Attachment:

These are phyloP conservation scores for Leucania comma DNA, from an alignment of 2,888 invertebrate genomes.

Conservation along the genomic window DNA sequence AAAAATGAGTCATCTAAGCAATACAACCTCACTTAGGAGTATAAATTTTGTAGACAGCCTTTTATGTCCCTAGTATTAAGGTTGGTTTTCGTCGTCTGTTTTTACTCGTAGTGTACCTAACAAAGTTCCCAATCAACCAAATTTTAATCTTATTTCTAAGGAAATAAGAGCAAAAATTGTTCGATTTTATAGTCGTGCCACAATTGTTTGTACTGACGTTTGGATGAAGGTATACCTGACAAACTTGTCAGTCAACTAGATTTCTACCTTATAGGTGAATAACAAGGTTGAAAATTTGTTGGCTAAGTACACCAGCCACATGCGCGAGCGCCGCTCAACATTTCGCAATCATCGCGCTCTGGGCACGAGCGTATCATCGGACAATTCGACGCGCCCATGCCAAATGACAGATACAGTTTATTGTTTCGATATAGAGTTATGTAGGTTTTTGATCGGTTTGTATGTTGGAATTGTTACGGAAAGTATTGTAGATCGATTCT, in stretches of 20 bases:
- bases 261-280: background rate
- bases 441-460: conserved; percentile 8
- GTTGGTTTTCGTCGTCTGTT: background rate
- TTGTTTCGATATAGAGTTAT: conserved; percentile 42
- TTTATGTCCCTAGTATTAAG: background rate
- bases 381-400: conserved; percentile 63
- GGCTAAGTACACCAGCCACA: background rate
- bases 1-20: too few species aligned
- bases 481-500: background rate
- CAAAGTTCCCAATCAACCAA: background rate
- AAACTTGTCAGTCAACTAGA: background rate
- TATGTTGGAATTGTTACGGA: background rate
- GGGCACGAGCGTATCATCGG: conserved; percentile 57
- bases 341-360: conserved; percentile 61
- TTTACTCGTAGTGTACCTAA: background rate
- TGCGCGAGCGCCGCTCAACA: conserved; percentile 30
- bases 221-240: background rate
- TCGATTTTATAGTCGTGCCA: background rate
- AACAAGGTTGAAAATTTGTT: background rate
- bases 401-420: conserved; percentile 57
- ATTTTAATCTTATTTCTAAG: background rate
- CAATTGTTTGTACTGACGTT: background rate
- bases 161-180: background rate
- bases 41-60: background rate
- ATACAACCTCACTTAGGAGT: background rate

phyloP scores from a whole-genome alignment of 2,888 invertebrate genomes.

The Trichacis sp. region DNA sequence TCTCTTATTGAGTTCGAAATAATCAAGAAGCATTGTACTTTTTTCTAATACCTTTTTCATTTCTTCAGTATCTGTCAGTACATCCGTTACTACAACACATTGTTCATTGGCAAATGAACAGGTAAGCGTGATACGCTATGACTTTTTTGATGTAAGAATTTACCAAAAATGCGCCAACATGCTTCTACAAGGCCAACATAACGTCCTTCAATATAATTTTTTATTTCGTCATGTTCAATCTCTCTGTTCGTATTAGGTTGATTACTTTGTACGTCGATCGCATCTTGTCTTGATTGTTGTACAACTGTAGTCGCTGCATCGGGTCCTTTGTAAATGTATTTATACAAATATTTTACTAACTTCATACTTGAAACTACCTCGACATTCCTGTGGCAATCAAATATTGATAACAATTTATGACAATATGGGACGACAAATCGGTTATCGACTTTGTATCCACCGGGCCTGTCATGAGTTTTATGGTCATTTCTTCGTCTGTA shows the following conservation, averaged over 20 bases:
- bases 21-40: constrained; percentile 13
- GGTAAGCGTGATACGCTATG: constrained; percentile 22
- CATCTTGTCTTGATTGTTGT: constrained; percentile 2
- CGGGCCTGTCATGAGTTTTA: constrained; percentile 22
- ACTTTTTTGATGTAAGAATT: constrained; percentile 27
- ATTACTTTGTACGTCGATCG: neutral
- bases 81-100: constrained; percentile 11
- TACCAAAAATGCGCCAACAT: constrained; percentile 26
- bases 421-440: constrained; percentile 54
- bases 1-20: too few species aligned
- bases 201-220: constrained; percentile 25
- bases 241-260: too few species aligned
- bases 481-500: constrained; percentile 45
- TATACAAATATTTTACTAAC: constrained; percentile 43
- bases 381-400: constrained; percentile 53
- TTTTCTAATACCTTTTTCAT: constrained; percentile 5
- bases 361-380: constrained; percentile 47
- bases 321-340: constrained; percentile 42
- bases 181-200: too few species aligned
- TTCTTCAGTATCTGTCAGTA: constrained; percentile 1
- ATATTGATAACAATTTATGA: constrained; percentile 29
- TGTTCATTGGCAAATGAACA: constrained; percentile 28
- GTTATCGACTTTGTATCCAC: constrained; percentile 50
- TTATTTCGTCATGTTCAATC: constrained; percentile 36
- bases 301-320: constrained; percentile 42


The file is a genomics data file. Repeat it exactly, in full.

These are phyloP conservation scores for Leucania comma DNA, from an alignment of 2,888 invertebrate genomes.

Conservation along the genomic window DNA sequence AAAAATGAGTCATCTAAGCAATACAACCTCACTTAGGAGTATAAATTTTGTAGACAGCCTTTTATGTCCCTAGTATTAAGGTTGGTTTTCGTCGTCTGTTTTTACTCGTAGTGTACCTAACAAAGTTCCCAATCAACCAAATTTTAATCTTATTTCTAAGGAAATAAGAGCAAAAATTGTTCGATTTTATAGTCGTGCCACAATTGTTTGTACTGACGTTTGGATGAAGGTATACCTGACAAACTTGTCAGTCAACTAGATTTCTACCTTATAGGTGAATAACAAGGTTGAAAATTTGTTGGCTAAGTACACCAGCCACATGCGCGAGCGCCGCTCAACATTTCGCAATCATCGCGCTCTGGGCACGAGCGTATCATCGGACAATTCGACGCGCCCATGCCAAATGACAGATACAGTTTATTGTTTCGATATAGAGTTATGTAGGTTTTTGATCGGTTTGTATGTTGGAATTGTTACGGAAAGTATTGTAGATCGATTCT, in stretches of 20 bases:
- bases 261-280: background rate
- bases 441-460: conserved; percentile 8
- GTTGGTTTTCGTCGTCTGTT: background rate
- TTGTTTCGATATAGAGTTAT: conserved; percentile 42
- TTTATGTCCCTAGTATTAAG: background rate
- bases 381-400: conserved; percentile 63
- GGCTAAGTACACCAGCCACA: background rate
- bases 1-20: too few species aligned
- bases 481-500: background rate
- CAAAGTTCCCAATCAACCAA: background rate
- AAACTTGTCAGTCAACTAGA: background rate
- TATGTTGGAATTGTTACGGA: background rate
- GGGCACGAGCGTATCATCGG: conserved; percentile 57
- bases 341-360: conserved; percentile 61
- TTTACTCGTAGTGTACCTAA: background rate
- TGCGCGAGCGCCGCTCAACA: conserved; percentile 30
- bases 221-240: background rate
- TCGATTTTATAGTCGTGCCA: background rate
- AACAAGGTTGAAAATTTGTT: background rate
- bases 401-420: conserved; percentile 57
- ATTTTAATCTTATTTCTAAG: background rate
- CAATTGTTTGTACTGACGTT: background rate
- bases 161-180: background rate
- bases 41-60: background rate
- ATACAACCTCACTTAGGAGT: background rate

phyloP scores from a whole-genome alignment of 2,888 invertebrate genomes.

The Trichacis sp. region DNA sequence TCTCTTATTGAGTTCGAAATAATCAAGAAGCATTGTACTTTTTTCTAATACCTTTTTCATTTCTTCAGTATCTGTCAGTACATCCGTTACTACAACACATTGTTCATTGGCAAATGAACAGGTAAGCGTGATACGCTATGACTTTTTTGATGTAAGAATTTACCAAAAATGCGCCAACATGCTTCTACAAGGCCAACATAACGTCCTTCAATATAATTTTTTATTTCGTCATGTTCAATCTCTCTGTTCGTATTAGGTTGATTACTTTGTACGTCGATCGCATCTTGTCTTGATTGTTGTACAACTGTAGTCGCTGCATCGGGTCCTTTGTAAATGTATTTATACAAATATTTTACTAACTTCATACTTGAAACTACCTCGACATTCCTGTGGCAATCAAATATTGATAACAATTTATGACAATATGGGACGACAAATCGGTTATCGACTTTGTATCCACCGGGCCTGTCATGAGTTTTATGGTCATTTCTTCGTCTGTA shows the following conservation, averaged over 20 bases:
- bases 21-40: constrained; percentile 13
- GGTAAGCGTGATACGCTATG: constrained; percentile 22
- CATCTTGTCTTGATTGTTGT: constrained; percentile 2
- CGGGCCTGTCATGAGTTTTA: constrained; percentile 22
- ACTTTTTTGATGTAAGAATT: constrained; percentile 27
- ATTACTTTGTACGTCGATCG: neutral
- bases 81-100: constrained; percentile 11
- TACCAAAAATGCGCCAACAT: constrained; percentile 26
- bases 421-440: constrained; percentile 54
- bases 1-20: too few species aligned
- bases 201-220: constrained; percentile 25
- bases 241-260: too few species aligned
- bases 481-500: constrained; percentile 45
- TATACAAATATTTTACTAAC: constrained; percentile 43
- bases 381-400: constrained; percentile 53
- TTTTCTAATACCTTTTTCAT: constrained; percentile 5
- bases 361-380: constrained; percentile 47
- bases 321-340: constrained; percentile 42
- bases 181-200: too few species aligned
- TTCTTCAGTATCTGTCAGTA: constrained; percentile 1
- ATATTGATAACAATTTATGA: constrained; percentile 29
- TGTTCATTGGCAAATGAACA: constrained; percentile 28
- GTTATCGACTTTGTATCCAC: constrained; percentile 50
- TTATTTCGTCATGTTCAATC: constrained; percentile 36
- bases 301-320: constrained; percentile 42